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Chapter 6

Human Resources – Chapter 6

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Department
Commerce
Course
COMMERCE 2BC3
Professor
Aaron Schat
Semester
Winter

Description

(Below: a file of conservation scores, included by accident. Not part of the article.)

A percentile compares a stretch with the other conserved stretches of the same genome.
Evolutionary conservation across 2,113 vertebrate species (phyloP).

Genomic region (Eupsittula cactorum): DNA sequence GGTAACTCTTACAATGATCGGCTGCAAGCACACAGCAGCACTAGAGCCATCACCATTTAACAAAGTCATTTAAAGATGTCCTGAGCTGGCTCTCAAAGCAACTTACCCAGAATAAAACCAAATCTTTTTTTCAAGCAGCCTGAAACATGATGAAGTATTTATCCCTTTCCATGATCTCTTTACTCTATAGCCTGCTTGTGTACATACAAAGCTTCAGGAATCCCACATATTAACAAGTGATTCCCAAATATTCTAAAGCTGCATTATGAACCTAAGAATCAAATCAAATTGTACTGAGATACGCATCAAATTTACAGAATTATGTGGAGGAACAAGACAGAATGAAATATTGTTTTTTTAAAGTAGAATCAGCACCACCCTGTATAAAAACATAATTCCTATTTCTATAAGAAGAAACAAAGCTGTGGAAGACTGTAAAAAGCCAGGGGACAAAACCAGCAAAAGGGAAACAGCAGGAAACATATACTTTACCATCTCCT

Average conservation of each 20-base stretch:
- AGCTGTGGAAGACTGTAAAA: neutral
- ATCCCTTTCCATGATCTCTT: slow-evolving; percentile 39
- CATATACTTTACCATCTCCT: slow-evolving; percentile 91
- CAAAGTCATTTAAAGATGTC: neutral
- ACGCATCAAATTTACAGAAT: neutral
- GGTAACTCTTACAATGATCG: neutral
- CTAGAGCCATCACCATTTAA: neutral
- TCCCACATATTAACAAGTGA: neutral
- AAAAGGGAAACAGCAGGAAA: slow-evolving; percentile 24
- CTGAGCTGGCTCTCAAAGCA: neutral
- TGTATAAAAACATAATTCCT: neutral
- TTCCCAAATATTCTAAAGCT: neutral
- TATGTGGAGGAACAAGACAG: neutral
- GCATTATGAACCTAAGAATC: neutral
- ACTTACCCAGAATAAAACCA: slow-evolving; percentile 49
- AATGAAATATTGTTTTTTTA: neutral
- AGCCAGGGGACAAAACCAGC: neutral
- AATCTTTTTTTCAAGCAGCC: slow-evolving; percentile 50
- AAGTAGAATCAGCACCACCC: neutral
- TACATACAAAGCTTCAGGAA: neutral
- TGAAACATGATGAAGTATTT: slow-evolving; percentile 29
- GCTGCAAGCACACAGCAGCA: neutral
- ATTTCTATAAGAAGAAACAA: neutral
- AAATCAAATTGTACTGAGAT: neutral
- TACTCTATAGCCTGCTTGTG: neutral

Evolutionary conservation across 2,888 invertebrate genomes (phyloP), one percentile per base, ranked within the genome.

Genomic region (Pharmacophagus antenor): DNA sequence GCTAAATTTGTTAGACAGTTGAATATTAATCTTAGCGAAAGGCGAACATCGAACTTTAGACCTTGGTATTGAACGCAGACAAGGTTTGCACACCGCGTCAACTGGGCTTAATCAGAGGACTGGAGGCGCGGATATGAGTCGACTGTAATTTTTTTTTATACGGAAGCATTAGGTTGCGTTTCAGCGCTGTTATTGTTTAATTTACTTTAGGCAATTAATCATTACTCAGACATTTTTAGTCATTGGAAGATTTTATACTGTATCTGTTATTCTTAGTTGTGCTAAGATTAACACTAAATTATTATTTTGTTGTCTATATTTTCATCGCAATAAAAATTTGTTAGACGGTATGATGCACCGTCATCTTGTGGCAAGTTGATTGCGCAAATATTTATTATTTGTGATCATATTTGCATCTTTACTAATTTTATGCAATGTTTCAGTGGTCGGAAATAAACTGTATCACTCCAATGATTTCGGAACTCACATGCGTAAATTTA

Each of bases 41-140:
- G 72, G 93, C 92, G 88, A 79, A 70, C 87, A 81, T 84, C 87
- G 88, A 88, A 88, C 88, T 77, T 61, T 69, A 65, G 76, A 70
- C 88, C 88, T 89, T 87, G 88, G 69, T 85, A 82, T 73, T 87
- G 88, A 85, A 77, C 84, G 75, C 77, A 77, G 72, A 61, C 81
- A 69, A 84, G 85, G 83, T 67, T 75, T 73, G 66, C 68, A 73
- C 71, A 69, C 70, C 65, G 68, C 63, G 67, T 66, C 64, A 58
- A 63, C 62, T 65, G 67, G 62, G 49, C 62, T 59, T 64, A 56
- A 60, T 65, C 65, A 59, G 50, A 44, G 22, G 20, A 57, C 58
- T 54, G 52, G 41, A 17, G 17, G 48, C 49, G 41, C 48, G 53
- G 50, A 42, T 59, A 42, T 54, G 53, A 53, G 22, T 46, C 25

Human Resources – Chapter 6: Training and Strategic Development of People The Relationship Among Training, Development and Careers Training and Development Training – a planned effort to facilitate the learning of job-related knowledge, skills and behavior by employees. If training is to offer a competitive advantage, it should be used in a broader way, as a mechanism for creating and sharing knowledge. It should create intellectual capital, which includes basic skills, advanced skills and an understanding of the customer or manufacturing system and self-motivated creativity. Development – The acquisition of knowledge, skills and behaviors that improve an employee’s ability to meet changes in job requirements and in client and customer demands. This includes formal education, job experiences, relationships and assessment of personality and abilities that help employees prepare for the future. Because it is future oriented, it involves learning that is not necessarily related to the employee’s current job. Training Development Focus Current Future Use of work experience Low High Goal Prep for current job Prep for changes in current job Participation Required Voluntary High-Leverage Training Strategy: ASystematicApproach Estimated 85% of jobs in NAand Europe require extensive use of knowledge. High –leverage training – Training practice that links training to strategic business goals, has top management support, relies on an instructional design model and is benchmarked to programs in other organizations. High-leverage training practices also help create working conditions that encourage continuous learning. Continuous learning –Alearning system that requires employees to understand the entire work process and expects them to acquire new skills, apply them on the job and share what they have learned with other employees. Designing Effective TrainingActivities Training design process refers to a systematic approach for developing raining programs. Instructional System Design and theADDIE model are 2 specific types of training design processes. The following are the 6 steps of the training design process. 1) Needs Assessment Needs assessment is the process used to determine if training is necessary. Involves organizational, person and task analysis. Organizational analysis is the process for determining the business appropriateness of training. Person analysis is the process for determining whether employees need training, who needs training and whether employees are ready for training. Task analysis is the process of identifying the tasks, knowledge, skills and behaviors that need to be emphasized in training. Person and task analysis are often conducted at the same time. 2) Ensuring Employees’Readiness for Training Readiness for training refers to whether employees have the personal characteristics necessary to learn program content and apply it and if the work environment will facilitate learning and not interfere with performance. Managers play an important role in training. Motivation to learn is the desire of the trainee to learn the content of a training program. Self-efficacy – the employees’belief that they can successfully learn the content of a training program. 3) Creating a Learning Environment Learning permanently changes behavior. How employees learn best: they need to know why they should learn, training programs need to have meaningful content, training should provide opportunities for practice and feedback, trainees need to observe experience and interact with others, training should include good program coordination and administration and trainees need to commit training content to memory. 4) Ensuring Transfer of Training Transfer of training – the use of knowledge, skills, and behaviors learned in training on the job. Learning is influenced by the learning environment and employees’readiness for training. Climate for transfer – trainees’perceptions of characteristics of the work environment (social support and situational constraints) that can either facilitate or inhibit use of trained skills or behavior. Opportunity to perform – trainees are provided with or actively seek experience using newly learned knowledge, skills or behavior. Electronic performance support systems (EPSS) – computer applications that can provide skills training, information access and expert advice. 5) Selecting Training Methods Instructor led classroom training is still the most frequent. Presentation Methods: Presentation methods – training methods in which trainees are passive recipients of information. a) Instructor-led classroom instruction – one of the least expensive and time consuming b) Audiovisual techniques – Includes overheads, slides and video. Been used for improving communications skills, interviewing skills and customer service skills. c) Mobile technologies: iPods and PDAs. Hands-on Methods: Hands-on methods – training methods that require the trainee to be actively involved in learning. Include on-the-job training, simulations, business games and case studies, behavior modeling, interactive video and e-learning. a) On-the-job training (OJT) – new or inexperienced employees learning through observing peers or managers performing the job and trying to imitate their behavior. It takes various forms, including self-directed learning programs and apprenticeships. It needs less investment in time or money. It must be structured. Self-directed learning – a program in which employees take responsibility for all aspects of learning. Apprenticeship – a work-study training method with both on-the-job and classroom training. It is provincially regulated. b) Simulations – a training method that represents a real-life situation, allowing trainees to see the outcomes of their decisions in an artificial environment. Used to teach production and process skills, management and interpersonal skills. Virtual reality – computer-based technology that provides trainees with a three- dimensional learning experience. Trainees operate in a simulated environment that responds to their behaviors and reactions. c) Business Games and Case Studies – Trainees study and discuss and business games in which trainees must gather info, analyze it and make decisions  used primarily for management skill development. Most documentation on learning from games in anecdotal. d) Behavior Modeling – One of the most effective techniques for teaching interpersonal skills. Each training session, usually 4 hours, focuses on one interpersonal skill. e) Interactive Video – combines the advantages of video and computer based instruction. f) E-learning – instruction and delivery of training by computers through the Internet or company intranet. Includes web-based training, distance learning, virtual classrooms, and use of CD-ROMS and DCDs. Can include task support, simulation training, distance learning and learning portals. It involves electronic networks, it is delivered via computers with Internet technology and it focuses on learning solutions that go beyond traditional training to include electronic links to info and tools that improve performance. g) Blended Learning – combines online learning, face-to-face instruction and other methods. h) Learning management system – technology platform that automates the administration, development and delivery of a company’s training program.Allows people the ability to manage, deliver and track learning activities. They can help reduce travel ad other costs, reduce time for program completion, increase employees’accessibility and provide administrative capabilities to track completion. Group or Team Building Methods – Training techniques that help trainees share ideas and experiences, build group identity, understand the dynamics of interpersonal relationships and get to know their own strengths and weaknesses and those of their co-workers. Improve team or group skills and effectiveness. Often involve experiential learning. a) Adventure learning – learning focused on the development of teamwork and leadership skills by using structured outdoor activities. Trainees often have to touch each other in the exercises so it may increase the company’s risk for negligence claims. b) Team Training – coordinates the performance of individuals who work together to achieve a common goal. c) Action learning – teams work on an actual business problem, commit to an action plan and are accountable for carrying out the plan. 6-30 people. Six sigma and black belt training programs involve principles of action learning. Six sigma training is an action training program that provides empl